6
Music
Music

All Kinds of Time: Adam Schlesinger's Pursuit of the Pure, Peerless Pop

Adam Schlesinger was a poet laureate of pure pop music. There was never a melody too bright, a lyrical conceit too playfully dumb, or a vibe full of radiation that he could shy away from. His sudden passing from COVID-19 means the brightest star in the power-pop universe has suddenly gone dim.

Music

Folkie Eliza Gilkyson Turns Up the Heat on '2020'

Eliza Gilkyson aims to inspire the troops of resistance on her superb new album, 2020. The ten songs serve as a rallying cry for the long haul.

Music

Billy Corgan Brainwashed Me: '90s Alternative Rock and the Introspective Abyss

Once in its thrall, these days I find the overriding message of '90s alt-rock especially naïve and even dangerous.

Music

Human Impact Hit Home with a Seismic First Album From a Veteran Lineup

On their self-titled debut, Human Impact provide a soundtrack for this dislocated moment where both humanity and nature are crying out for relief.

Music

PopMatters Seeks Music Critics and Essayists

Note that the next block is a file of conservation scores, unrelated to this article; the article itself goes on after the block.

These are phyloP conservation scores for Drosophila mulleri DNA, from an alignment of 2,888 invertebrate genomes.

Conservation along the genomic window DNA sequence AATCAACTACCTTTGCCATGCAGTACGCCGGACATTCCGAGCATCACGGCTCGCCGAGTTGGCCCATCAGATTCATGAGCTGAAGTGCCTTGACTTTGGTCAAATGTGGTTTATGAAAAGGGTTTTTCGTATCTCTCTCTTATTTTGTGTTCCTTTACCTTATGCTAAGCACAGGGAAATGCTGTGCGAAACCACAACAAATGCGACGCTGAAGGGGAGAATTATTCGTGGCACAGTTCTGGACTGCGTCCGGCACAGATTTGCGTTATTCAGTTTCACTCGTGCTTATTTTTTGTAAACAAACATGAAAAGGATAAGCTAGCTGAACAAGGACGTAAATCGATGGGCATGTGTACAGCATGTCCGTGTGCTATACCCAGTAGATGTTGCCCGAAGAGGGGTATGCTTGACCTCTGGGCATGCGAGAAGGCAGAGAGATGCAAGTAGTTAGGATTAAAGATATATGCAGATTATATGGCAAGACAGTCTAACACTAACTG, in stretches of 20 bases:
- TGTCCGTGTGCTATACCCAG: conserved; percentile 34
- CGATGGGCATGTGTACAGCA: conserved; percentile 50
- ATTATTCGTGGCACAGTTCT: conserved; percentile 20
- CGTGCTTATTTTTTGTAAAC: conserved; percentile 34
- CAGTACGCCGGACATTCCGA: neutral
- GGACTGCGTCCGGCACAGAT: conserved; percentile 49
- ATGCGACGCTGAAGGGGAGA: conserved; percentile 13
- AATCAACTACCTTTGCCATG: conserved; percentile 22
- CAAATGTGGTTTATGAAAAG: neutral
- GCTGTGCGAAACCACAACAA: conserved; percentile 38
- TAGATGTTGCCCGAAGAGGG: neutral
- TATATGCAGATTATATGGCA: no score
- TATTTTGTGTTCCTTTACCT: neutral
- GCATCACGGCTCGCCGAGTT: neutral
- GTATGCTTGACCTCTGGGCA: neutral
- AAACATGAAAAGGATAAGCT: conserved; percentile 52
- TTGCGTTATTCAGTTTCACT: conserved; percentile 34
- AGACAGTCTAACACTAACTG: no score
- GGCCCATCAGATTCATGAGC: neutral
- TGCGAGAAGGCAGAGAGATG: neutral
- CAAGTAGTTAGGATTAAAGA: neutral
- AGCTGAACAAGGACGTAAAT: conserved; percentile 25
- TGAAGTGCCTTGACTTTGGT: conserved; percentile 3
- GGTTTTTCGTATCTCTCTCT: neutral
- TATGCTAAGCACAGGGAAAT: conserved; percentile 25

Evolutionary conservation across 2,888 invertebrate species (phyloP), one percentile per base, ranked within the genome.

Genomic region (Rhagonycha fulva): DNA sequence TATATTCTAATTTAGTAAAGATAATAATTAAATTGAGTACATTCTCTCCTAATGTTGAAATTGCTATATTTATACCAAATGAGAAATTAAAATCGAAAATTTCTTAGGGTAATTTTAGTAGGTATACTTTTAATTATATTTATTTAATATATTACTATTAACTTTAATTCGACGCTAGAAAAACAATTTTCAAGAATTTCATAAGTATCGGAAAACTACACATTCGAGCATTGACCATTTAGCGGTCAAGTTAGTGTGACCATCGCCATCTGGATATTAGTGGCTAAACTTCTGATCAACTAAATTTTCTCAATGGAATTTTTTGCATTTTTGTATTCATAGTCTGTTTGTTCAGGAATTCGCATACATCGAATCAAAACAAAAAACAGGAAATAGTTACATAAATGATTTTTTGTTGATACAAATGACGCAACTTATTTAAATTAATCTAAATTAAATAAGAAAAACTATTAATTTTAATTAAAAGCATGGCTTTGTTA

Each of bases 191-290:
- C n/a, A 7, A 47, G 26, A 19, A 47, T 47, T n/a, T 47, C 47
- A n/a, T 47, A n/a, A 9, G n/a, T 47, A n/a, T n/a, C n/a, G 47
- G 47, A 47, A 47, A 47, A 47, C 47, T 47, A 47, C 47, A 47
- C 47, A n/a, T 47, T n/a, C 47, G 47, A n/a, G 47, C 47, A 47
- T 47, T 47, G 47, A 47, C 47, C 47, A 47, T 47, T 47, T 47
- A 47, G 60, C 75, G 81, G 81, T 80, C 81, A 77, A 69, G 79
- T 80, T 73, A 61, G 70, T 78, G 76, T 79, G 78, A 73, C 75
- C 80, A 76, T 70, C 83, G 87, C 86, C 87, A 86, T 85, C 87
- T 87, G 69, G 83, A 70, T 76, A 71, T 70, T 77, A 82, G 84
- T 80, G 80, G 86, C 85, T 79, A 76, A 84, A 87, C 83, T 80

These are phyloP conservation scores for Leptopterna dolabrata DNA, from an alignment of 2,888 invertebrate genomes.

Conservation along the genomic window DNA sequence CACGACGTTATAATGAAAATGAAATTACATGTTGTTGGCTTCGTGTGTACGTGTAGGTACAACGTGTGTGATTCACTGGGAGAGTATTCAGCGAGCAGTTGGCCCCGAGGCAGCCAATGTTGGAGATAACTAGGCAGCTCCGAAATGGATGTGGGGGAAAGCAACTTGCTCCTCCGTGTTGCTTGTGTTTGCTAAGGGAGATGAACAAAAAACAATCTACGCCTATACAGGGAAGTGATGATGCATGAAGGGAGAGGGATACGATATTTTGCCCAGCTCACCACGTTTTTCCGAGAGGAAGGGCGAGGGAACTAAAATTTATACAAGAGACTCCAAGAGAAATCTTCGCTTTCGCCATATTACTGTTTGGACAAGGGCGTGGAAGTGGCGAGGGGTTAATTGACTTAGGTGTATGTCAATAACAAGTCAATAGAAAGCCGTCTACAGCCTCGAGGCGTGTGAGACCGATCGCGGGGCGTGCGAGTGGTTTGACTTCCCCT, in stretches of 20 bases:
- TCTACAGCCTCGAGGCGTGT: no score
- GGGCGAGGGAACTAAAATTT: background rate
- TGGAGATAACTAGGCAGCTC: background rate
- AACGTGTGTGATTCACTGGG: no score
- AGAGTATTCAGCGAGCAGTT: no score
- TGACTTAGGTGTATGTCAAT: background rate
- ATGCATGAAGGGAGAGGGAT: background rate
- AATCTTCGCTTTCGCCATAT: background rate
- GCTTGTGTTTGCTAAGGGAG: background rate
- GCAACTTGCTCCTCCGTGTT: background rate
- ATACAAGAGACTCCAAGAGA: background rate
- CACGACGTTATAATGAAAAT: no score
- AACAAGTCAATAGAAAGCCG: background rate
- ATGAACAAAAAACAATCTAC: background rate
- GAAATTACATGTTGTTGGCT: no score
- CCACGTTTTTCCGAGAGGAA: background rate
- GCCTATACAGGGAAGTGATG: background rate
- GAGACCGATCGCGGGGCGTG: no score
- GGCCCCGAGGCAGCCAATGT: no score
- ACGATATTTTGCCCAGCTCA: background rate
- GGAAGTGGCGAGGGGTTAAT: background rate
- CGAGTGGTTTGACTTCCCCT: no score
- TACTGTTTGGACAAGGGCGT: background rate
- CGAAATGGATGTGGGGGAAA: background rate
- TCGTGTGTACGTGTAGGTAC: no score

If you're a smart, historically-minded music critic or essayist, let your voice be heard by the quality readership of PopMatters.

Music

Monophonics Are an Ardent Blast of True Rock 'n' Soul on 'It's Only Us'

The third time's the charm as Bay Area soul sextet Monophonics release their shiniest record yet in It's Only Us.

Music

Bobby Previte / Jamie Saft / Nels Cline: Music from the Early 21st Century

A power-trio of electric guitar, keyboards, and drums takes on the challenge of free improvisation—but using primarily elements of rock and electronica as strongly as the usual creative music or jazz. The result is focused.

Music

Coronavirus Tunes: A Brief Playlist for Our Times of Self-Isolation

As coronavirus spreads throughout the world and many of us hunker down with online media, we offer eight songs that share our feeling of seclusion.

Books
Books

Does Inclusivity Mean That Everyone Does the Same Thing?